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A Guide for Laypeople

Committing Offences

The Lord Buddha would not set down a rule until the situation demanded it, so the Paali often supplies the origin story about how the different rules came about. Certain characters often reappear in the thick of misdeeds and mischief. For instance, one keeps on coming across Venerable Udaayin or the notorious group of six monks. Their behavior[1] required attention and rectification from the Buddha, who then made it into a general rule for all the bhikkhus:

"In that case, bhikkhus, I will formulate a training rule for the bhikkhus with ten aims in mind: the excellence of the Community, the peace of the Community, the curbing of the shameless, the comfort of the well behaved bhikkhus, the restraint of [defilements] related to the present life, the prevention of [defilements] related to the next life, the arousing of faith in the faithless, the increase in the faithful, the establishment of the true Dhamma, and the fostering of discipline."

(BMC p.5)

Later circumstances may have required the Buddha to make amendments or special exceptions and the rule would then have been adjusted accordingly.[2] There are also many other minor offences mentioned in the original Paali texts, which have been further enlarged upon by later Commentaries. So the range of rules has become very extensive, and their observance and interpretation correspondingly wide.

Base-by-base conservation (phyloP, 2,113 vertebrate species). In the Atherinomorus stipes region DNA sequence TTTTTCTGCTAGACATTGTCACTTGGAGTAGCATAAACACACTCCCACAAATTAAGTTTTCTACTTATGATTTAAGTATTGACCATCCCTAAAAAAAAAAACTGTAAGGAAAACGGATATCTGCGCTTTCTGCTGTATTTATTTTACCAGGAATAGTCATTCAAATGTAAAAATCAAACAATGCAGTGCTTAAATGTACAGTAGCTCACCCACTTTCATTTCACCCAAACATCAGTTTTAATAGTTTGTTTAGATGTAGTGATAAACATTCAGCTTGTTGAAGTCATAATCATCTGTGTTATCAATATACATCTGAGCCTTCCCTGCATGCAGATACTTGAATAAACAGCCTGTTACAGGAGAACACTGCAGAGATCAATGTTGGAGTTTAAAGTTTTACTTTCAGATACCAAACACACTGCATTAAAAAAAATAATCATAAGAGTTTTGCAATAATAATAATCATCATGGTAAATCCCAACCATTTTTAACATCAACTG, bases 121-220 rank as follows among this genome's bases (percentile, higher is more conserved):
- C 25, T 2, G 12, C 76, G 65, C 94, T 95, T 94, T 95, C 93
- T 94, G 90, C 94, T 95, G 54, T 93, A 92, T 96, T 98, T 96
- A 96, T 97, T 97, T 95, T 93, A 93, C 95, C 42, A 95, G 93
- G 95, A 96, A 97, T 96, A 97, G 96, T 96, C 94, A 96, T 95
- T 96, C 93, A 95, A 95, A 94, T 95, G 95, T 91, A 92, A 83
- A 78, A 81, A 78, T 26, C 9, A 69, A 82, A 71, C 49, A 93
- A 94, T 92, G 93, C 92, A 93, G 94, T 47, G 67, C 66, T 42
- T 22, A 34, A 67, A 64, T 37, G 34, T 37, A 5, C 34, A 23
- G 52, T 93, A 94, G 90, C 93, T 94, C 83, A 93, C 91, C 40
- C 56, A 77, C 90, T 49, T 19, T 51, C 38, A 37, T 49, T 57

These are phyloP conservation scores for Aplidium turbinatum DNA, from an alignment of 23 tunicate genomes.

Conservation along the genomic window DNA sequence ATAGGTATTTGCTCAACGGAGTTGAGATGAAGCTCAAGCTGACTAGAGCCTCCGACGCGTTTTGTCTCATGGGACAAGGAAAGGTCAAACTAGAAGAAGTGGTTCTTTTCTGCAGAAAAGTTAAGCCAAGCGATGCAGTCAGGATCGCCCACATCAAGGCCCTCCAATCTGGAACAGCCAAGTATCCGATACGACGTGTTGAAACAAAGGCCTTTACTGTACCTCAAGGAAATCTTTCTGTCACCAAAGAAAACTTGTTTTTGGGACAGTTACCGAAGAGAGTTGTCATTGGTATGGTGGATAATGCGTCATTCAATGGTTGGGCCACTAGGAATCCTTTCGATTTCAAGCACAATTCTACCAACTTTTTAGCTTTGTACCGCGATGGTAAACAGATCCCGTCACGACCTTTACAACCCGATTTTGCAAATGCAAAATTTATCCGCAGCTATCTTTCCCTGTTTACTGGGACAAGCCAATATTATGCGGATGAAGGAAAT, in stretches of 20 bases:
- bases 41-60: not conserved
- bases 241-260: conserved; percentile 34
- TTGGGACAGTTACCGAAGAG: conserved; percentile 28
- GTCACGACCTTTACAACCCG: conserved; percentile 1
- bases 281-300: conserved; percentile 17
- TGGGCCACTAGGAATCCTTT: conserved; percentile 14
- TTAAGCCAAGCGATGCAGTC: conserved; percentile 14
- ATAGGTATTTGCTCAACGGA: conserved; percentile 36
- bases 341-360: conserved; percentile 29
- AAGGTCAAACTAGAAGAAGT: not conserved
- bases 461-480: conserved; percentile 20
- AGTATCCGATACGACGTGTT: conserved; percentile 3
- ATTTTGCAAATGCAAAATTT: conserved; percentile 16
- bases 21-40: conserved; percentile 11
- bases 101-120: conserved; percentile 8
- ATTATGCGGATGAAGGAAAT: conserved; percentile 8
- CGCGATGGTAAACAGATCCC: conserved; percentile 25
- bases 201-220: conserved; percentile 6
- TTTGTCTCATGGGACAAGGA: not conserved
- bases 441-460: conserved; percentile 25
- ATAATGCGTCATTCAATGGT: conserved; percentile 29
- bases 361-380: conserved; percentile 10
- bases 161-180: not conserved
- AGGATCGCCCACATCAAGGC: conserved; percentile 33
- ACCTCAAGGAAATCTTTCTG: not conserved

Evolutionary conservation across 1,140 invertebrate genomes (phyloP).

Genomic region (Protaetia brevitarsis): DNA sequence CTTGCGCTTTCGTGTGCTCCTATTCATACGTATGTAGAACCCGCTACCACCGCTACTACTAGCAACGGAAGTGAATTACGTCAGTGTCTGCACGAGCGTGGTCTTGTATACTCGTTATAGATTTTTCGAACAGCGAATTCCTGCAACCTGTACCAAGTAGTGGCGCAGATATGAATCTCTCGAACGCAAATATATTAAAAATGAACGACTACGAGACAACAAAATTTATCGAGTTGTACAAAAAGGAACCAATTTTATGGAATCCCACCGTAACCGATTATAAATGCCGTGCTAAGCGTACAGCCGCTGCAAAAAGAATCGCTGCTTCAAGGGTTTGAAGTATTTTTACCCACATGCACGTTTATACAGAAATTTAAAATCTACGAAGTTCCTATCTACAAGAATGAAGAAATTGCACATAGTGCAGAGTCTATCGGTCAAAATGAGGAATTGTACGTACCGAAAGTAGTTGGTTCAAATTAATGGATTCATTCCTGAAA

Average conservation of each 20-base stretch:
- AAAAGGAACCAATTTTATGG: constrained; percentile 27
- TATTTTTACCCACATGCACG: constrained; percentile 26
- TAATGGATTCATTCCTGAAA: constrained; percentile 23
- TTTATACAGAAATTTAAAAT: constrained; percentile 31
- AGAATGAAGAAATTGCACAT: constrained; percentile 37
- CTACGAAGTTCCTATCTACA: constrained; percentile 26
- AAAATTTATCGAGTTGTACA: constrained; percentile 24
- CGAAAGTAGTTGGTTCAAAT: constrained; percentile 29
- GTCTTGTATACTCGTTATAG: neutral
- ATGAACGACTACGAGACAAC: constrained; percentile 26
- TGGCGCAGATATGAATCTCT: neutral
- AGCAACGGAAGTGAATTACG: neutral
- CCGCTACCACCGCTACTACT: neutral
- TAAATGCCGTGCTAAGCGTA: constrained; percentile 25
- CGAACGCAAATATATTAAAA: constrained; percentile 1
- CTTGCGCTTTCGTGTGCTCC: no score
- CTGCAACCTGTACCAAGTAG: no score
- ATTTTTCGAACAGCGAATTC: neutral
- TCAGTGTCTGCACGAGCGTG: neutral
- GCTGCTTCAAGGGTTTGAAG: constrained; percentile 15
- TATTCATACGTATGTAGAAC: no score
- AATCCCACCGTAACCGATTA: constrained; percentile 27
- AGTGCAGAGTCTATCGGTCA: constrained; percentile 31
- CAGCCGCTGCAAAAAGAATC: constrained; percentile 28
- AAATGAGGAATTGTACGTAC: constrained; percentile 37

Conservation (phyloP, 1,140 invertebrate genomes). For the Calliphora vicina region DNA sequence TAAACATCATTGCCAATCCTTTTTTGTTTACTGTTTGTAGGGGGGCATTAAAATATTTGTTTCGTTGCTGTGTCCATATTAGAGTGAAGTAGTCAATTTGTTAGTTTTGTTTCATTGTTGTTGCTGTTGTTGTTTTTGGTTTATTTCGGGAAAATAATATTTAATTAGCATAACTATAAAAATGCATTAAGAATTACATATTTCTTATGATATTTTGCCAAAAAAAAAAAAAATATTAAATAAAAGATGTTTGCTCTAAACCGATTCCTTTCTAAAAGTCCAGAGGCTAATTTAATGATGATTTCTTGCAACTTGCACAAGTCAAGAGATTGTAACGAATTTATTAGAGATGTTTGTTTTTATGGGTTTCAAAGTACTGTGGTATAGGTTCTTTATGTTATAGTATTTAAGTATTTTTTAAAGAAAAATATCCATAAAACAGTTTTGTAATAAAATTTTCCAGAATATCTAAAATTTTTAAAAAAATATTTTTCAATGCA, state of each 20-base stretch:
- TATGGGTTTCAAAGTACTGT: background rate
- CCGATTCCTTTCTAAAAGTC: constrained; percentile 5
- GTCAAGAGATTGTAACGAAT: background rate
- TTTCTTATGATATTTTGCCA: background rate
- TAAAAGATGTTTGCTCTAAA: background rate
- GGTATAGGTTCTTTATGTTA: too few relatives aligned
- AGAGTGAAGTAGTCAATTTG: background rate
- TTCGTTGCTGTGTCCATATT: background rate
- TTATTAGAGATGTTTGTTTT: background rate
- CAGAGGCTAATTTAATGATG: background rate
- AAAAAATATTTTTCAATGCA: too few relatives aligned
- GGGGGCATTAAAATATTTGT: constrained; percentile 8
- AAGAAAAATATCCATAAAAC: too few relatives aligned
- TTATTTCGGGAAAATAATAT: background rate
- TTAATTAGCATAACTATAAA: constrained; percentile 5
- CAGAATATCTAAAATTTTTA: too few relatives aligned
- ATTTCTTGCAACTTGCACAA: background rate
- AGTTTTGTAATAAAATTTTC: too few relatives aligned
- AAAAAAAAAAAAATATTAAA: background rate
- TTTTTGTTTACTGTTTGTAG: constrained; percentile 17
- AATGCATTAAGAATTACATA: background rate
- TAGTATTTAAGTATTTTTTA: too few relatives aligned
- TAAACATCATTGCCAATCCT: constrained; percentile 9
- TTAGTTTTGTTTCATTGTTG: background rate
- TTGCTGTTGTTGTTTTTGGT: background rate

Note that it was often lay peoples criticism that brought the monks wrong doings to the attention of the Buddha. (However, also notice how such criticism was often too hasty in blaming all monks rather than just the original delinquent.)

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Footnotes and references:


"There are six reasons why a bhikkhu commits an offence: lack of shame; he does not know that it is an offence; he is doubtful but still goes and does it; he thinks that he ought to do something when in fact he ought not; he thinks that he ought not to do something when in fact he ought to do it; he does something without thinking (absentmindedly)." (Nv p.4)


"Another drawback resulting from the need for precision in rules is that the more precisely a rule is defined to suit a particular time and place, the less well it may fit in other times and places. The compilers of the Canon, in order to make up for this weakness, thus provided the origin stories and precedents to show the type of situation the rule was intended to prevent, providing principles and models that indicate the spirit of the rule and aid in applying it to different contexts." (BMC pp.15-18)

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